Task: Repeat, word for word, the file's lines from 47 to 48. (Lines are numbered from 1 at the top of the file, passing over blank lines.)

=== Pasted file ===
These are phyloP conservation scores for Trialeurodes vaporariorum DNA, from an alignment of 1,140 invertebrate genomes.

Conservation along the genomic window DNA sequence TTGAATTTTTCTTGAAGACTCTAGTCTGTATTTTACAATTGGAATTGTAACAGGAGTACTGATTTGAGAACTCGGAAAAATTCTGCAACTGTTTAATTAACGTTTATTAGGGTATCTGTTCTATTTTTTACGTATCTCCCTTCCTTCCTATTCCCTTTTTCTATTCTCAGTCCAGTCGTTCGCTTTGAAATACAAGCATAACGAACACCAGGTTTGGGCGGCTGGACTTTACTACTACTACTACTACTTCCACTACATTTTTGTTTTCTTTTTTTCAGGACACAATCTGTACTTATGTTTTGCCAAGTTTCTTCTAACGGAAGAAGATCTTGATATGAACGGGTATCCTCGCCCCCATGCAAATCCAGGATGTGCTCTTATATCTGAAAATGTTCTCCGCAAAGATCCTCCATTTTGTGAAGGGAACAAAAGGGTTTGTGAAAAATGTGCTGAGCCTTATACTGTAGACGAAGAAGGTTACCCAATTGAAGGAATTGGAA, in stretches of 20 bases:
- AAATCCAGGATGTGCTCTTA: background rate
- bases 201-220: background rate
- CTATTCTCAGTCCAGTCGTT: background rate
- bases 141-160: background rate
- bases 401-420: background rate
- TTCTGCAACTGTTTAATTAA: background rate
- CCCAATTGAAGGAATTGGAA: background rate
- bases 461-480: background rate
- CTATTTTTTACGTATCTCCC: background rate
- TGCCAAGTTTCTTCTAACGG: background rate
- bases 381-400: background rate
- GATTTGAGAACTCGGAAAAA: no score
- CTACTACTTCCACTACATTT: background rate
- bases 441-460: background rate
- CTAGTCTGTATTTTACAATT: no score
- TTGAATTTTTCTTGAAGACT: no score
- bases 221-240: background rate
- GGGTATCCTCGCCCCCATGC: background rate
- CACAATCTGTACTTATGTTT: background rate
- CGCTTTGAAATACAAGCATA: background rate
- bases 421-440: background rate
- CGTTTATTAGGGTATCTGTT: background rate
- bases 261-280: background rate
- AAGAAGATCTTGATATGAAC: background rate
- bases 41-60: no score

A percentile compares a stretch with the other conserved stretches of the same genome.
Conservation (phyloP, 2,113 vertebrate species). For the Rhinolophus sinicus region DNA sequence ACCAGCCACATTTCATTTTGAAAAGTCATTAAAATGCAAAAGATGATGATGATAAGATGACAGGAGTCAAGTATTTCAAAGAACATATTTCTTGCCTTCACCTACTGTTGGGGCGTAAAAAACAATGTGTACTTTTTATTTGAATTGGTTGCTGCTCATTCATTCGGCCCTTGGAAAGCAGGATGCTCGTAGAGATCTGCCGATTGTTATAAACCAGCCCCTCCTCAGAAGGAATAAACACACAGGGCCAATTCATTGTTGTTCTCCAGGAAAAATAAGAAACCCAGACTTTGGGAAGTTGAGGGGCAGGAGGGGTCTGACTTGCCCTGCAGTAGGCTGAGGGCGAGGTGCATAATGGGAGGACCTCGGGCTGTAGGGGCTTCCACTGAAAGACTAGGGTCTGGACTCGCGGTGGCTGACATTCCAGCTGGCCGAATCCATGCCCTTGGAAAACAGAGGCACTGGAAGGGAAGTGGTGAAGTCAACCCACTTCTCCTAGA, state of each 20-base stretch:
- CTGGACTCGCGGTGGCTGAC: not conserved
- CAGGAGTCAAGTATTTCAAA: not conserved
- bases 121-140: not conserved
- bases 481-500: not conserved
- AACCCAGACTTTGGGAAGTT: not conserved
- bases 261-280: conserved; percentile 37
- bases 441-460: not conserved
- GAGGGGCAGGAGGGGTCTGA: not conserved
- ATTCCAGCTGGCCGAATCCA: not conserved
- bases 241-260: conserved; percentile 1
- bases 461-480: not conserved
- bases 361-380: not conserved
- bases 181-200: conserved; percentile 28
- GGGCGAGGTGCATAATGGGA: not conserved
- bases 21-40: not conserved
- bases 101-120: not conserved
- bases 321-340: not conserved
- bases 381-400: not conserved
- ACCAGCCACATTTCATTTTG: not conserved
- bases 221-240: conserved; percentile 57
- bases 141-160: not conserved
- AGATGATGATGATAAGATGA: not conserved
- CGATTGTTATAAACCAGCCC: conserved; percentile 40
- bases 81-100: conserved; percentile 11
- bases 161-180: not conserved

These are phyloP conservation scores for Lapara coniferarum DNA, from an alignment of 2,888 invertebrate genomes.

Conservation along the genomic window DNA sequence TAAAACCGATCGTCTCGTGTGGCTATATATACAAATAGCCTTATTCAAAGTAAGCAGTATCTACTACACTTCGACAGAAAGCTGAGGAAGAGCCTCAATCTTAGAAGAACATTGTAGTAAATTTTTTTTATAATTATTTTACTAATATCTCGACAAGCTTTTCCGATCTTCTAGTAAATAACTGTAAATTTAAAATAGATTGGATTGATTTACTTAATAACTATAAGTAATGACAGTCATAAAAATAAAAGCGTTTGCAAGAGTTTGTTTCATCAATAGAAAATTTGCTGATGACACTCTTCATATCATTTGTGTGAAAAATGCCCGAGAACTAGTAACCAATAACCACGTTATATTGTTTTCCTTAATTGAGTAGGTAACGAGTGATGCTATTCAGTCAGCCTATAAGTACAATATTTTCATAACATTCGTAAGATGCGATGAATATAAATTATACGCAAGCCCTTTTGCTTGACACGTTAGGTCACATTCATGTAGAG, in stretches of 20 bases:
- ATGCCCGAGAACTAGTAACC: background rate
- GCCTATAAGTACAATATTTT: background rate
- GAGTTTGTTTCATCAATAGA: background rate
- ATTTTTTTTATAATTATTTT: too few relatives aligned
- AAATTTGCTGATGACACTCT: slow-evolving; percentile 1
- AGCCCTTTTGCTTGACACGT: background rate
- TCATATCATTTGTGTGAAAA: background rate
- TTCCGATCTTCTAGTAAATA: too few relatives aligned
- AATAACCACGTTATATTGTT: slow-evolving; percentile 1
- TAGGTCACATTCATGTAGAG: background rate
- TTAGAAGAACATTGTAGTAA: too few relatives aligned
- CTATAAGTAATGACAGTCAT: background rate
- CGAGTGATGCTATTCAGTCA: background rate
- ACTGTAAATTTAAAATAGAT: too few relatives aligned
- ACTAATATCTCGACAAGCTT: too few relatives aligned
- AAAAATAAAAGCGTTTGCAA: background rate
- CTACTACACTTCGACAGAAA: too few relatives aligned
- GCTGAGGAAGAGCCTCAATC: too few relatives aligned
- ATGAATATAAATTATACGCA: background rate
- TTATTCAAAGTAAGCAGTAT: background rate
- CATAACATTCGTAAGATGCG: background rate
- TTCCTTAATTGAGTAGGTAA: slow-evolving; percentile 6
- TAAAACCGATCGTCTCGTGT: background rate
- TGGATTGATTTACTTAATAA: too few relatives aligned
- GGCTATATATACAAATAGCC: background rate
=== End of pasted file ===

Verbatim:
- bases 381-400: not conserved
- ACCAGCCACATTTCATTTTG: not conserved